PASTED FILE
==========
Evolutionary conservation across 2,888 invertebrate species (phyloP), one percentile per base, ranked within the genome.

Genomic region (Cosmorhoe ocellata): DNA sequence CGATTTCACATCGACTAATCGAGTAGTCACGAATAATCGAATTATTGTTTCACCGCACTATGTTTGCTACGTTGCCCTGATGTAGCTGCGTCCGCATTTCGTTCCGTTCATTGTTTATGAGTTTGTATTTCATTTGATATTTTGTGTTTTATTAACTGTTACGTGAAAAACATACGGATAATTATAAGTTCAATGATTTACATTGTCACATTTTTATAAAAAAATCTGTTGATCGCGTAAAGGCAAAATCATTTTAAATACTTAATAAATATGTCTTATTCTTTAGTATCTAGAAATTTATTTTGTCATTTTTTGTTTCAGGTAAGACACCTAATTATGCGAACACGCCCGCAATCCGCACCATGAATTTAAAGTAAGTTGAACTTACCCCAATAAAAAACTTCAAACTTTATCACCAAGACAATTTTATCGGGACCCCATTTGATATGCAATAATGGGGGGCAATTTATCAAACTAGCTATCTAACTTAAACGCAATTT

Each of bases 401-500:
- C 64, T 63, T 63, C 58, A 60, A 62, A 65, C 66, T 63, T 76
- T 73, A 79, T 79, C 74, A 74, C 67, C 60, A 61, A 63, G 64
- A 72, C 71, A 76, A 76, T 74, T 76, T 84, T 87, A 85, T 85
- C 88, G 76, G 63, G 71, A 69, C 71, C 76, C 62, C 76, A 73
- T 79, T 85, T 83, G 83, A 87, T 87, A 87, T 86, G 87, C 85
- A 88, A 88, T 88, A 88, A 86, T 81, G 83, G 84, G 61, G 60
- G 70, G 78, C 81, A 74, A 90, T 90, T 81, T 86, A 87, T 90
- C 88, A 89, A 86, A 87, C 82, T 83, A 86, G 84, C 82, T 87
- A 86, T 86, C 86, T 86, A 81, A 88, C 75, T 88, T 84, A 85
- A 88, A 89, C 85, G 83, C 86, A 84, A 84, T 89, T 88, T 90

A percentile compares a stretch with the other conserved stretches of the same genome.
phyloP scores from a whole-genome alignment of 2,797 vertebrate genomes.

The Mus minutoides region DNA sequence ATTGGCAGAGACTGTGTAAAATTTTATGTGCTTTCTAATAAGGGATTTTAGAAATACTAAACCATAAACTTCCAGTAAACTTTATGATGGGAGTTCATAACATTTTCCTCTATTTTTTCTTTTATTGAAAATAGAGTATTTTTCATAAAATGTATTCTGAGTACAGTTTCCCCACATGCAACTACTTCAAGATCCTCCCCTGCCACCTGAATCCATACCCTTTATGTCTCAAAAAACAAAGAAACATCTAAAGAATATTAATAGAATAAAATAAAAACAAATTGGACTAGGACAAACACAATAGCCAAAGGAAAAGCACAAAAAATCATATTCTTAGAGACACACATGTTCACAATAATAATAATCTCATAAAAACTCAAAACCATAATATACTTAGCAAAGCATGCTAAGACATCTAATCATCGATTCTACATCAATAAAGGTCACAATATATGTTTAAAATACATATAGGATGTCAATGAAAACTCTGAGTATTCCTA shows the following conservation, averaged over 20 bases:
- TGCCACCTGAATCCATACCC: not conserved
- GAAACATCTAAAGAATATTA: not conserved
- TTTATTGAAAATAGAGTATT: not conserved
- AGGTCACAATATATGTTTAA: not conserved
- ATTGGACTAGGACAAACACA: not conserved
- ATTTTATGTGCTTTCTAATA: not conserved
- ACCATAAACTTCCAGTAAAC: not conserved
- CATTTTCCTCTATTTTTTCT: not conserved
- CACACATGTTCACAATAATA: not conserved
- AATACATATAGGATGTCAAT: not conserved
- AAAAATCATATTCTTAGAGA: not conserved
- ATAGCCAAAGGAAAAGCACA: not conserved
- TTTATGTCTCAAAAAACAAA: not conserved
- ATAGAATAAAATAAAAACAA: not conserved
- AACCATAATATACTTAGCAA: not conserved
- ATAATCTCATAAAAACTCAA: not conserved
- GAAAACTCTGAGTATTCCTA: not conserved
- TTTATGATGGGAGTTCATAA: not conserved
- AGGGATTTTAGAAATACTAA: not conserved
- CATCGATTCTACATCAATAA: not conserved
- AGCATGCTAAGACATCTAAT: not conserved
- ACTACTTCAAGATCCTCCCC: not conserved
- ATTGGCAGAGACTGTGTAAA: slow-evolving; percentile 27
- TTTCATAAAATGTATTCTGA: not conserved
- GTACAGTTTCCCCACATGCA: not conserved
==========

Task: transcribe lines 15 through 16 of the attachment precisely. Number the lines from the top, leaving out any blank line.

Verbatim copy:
phyloP scores from a whole-genome alignment of 2,797 vertebrate genomes.

The Mus minutoides region DNA sequence ATTGGCAGAGACTGTGTAAAATTTTATGTGCTTTCTAATAAGGGATTTTAGAAATACTAAACCATAAACTTCCAGTAAACTTTATGATGGGAGTTCATAACATTTTCCTCTATTTTTTCTTTTATTGAAAATAGAGTATTTTTCATAAAATGTATTCTGAGTACAGTTTCCCCACATGCAACTACTTCAAGATCCTCCCCTGCCACCTGAATCCATACCCTTTATGTCTCAAAAAACAAAGAAACATCTAAAGAATATTAATAGAATAAAATAAAAACAAATTGGACTAGGACAAACACAATAGCCAAAGGAAAAGCACAAAAAATCATATTCTTAGAGACACACATGTTCACAATAATAATAATCTCATAAAAACTCAAAACCATAATATACTTAGCAAAGCATGCTAAGACATCTAATCATCGATTCTACATCAATAAAGGTCACAATATATGTTTAAAATACATATAGGATGTCAATGAAAACTCTGAGTATTCCTA shows the following conservation, averaged over 20 bases: